Scotland On Sunday
When a tittering teacher was no laughing matter

At secondary school a chemistry teacher used to pull me up on the fact I couldn’t pronounce my r’s and l’s properly and get kicks out of doing it. On one occasion, she asked me a question regarding the molecular structure of some compound or another. She seemed to derive great pleasure out of asking me to repeat the answer - ‘three’ – over and over again, under the pretext that she couldn’t understand me. My cheeks grew redder as she continued to say ‘Pardon?’  I could tell my classmates felt just as embarrassed as I did.


Thankfully, with my tormentor showing no sign of giving up, one kind soul amongst the class shouted out the answer. The ritual humiliation that always seemed to be part of chemistry lessons was over. I dropped out of chemistry soon after that particular episode. I’d had enough. I never did get to learn the table of elements inside out.


I first realised that I spoke differently to other children when were asked to make the revving sound of an engine during a primary one lesson. For some reason, I couldn’t roll my r’s the way the other kids could. Before then, I’d been oblivious to the burr that caused my r’s and l’s to sound like w’s long before Jonathan Ross came onto the scene.


To this day, I still don’t understand why I have this speech defect. Perhaps it’s because children learn through repetition and my mother also has a burr – but that doesn’t explain why all but one of her other children have no such difficulty. My mother was always told that I would probably grow out of it. Initially her burr had been pretty fairly pronounced, but over the years it had become virtually undetectable (which was just as well as her maiden name was Rosemary Brown). But that’s little comfort to a child being constantly ridiculed.


The image-conscious teenage years were particularly testing. When you feel so self-conscious about something – as you do about most things when you’re in your teens – it inevitably exacerbates the problem. Even seeing sentences we had to read out where the r’s and l’s featured prominently would make me break out in a cold sweat. I would shift uneasily at my desk in a tizzy, avoiding the teacher’s gaze in the hope that I wouldn’t be asked to read that particular excerpt. And you know what? Yep, I always was. 


I would desperately try to pronounce the words properly, but usually succeeded only in bringing attention to my speech defect. The cacophony of giggles and mimicry that often greeted me when I spoke made me feel much worse and I would bury my head for the rest of the lesson praying that no one would remember. 


Funnily enough, those people who stopped and started when they read aloud, pronounced words wrongly and were often inarticulate to the point of illiteracy always led the chorus of sniggers and tittering. Undoubtedly, they too felt self-conscious about their inability to form words and reflected the inferiority they felt about themselves onto me. The best way to distract attention from yourself is to ensure people focus on others after all.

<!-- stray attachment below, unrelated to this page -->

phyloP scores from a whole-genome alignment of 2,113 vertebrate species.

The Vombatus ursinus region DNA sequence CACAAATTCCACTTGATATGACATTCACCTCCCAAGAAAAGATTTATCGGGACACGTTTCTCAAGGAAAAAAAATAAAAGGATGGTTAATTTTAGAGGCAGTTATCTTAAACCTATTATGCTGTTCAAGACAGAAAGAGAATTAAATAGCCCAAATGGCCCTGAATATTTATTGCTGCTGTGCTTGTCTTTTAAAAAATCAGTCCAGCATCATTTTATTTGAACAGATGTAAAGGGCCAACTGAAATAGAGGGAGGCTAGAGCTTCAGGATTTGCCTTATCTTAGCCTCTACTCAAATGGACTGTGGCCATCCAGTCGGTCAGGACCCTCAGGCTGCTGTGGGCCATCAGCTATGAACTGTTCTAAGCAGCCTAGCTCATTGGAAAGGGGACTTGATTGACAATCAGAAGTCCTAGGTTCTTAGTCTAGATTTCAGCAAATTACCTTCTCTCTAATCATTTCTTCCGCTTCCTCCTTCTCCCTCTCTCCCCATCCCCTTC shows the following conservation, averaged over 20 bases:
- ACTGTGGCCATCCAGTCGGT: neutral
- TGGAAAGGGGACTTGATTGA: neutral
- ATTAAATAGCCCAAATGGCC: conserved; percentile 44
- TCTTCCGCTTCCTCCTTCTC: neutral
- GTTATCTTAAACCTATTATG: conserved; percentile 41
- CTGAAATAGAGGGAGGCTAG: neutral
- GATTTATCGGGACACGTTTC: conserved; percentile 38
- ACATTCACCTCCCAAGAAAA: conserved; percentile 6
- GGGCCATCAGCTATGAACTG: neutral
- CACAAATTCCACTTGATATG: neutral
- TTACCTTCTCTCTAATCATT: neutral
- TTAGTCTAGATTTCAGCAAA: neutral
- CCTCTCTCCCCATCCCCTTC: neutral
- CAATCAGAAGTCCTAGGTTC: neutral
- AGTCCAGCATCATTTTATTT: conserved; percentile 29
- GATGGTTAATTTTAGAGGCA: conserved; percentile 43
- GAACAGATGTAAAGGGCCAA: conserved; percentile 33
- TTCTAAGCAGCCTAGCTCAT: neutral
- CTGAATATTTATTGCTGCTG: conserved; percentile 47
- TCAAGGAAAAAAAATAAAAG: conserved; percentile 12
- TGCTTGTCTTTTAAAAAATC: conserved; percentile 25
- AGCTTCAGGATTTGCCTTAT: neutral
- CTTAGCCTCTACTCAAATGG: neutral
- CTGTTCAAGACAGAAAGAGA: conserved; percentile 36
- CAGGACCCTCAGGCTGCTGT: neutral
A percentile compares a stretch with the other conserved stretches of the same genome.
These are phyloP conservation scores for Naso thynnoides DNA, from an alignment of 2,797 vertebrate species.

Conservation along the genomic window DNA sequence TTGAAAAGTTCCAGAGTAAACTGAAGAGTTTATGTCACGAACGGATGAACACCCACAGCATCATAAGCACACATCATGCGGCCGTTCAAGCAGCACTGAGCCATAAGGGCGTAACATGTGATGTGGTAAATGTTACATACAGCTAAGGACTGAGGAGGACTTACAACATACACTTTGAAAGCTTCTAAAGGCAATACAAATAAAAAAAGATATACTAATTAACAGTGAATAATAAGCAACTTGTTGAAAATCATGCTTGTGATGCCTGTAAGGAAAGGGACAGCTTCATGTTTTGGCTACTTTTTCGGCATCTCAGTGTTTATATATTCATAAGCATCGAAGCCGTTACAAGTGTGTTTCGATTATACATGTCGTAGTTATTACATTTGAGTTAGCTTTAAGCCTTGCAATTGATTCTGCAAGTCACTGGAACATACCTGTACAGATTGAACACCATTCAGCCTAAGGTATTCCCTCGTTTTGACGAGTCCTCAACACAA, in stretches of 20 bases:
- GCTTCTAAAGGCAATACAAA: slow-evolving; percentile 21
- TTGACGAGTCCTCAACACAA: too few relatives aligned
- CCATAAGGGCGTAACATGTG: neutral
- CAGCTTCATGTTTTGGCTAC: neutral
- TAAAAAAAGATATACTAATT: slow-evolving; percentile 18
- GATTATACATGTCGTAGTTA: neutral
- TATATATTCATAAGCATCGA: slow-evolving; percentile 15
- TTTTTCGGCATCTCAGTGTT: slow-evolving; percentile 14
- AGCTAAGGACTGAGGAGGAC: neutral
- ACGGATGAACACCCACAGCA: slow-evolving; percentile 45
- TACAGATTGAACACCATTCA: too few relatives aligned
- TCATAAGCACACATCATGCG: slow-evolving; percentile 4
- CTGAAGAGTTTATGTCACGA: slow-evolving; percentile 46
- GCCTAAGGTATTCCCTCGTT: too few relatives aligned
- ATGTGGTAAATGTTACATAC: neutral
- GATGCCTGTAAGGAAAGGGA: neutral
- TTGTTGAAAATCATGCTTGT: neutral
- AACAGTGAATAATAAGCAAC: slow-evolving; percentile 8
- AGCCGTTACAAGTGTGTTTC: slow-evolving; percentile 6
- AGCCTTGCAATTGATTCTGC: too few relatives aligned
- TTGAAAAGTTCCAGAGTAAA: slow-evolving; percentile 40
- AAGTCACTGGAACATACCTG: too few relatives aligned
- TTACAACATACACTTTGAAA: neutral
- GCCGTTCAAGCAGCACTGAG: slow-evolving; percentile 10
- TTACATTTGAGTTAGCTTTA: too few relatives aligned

The word ‘three’ in particular became taboo. Even when I was asked to go to the shops and ask for three of something or even an amount with three in it, I would panic. If I couldn’t get out of it – and boy did I try – I would do my best to ensure I was the only person in the queue, so that when the shop assistant asked me to repeat what I’d said, as they often did because my burr was more pronounced when I was nervous, no one was within earshot to witness my embarrassment. I swear sometimes my head would disappear into my shoulders so I no longer had a neck!


Few of us, if any, can honestly say we are monuments to perfection. Everyone has at least one feature that could leave them open to ridicule whether it’s a big nose, plumpness, clumsiness or a tendency to laugh like a hyena under the influence of nitrous oxide. Although many of my teenage peers suffered similar harassment because of some personal trait or another, I was so engrossed in my own plight that I didn’t notice. My so-called speech impediment had always been a problem for other people and they in turn made it mine.


Things changed when I became friends with Sean, who stood out more than anyone I knew. Sean has an effeminate voice and preferred to hang around with the girls. He had strong beliefs that extended far beyond the usual fads associated with youth. Unlike me, he made absolutely no attempt to disguise the idiosyncrasies that so riled others.


Sean was comfortable with himself at a time when no one else really was. This confidence was infectious. My burr didn’t matter any more. Now, although its still there, I hardly notice it and no one else seems to either. 


This piece appeared in Scotland On Sunday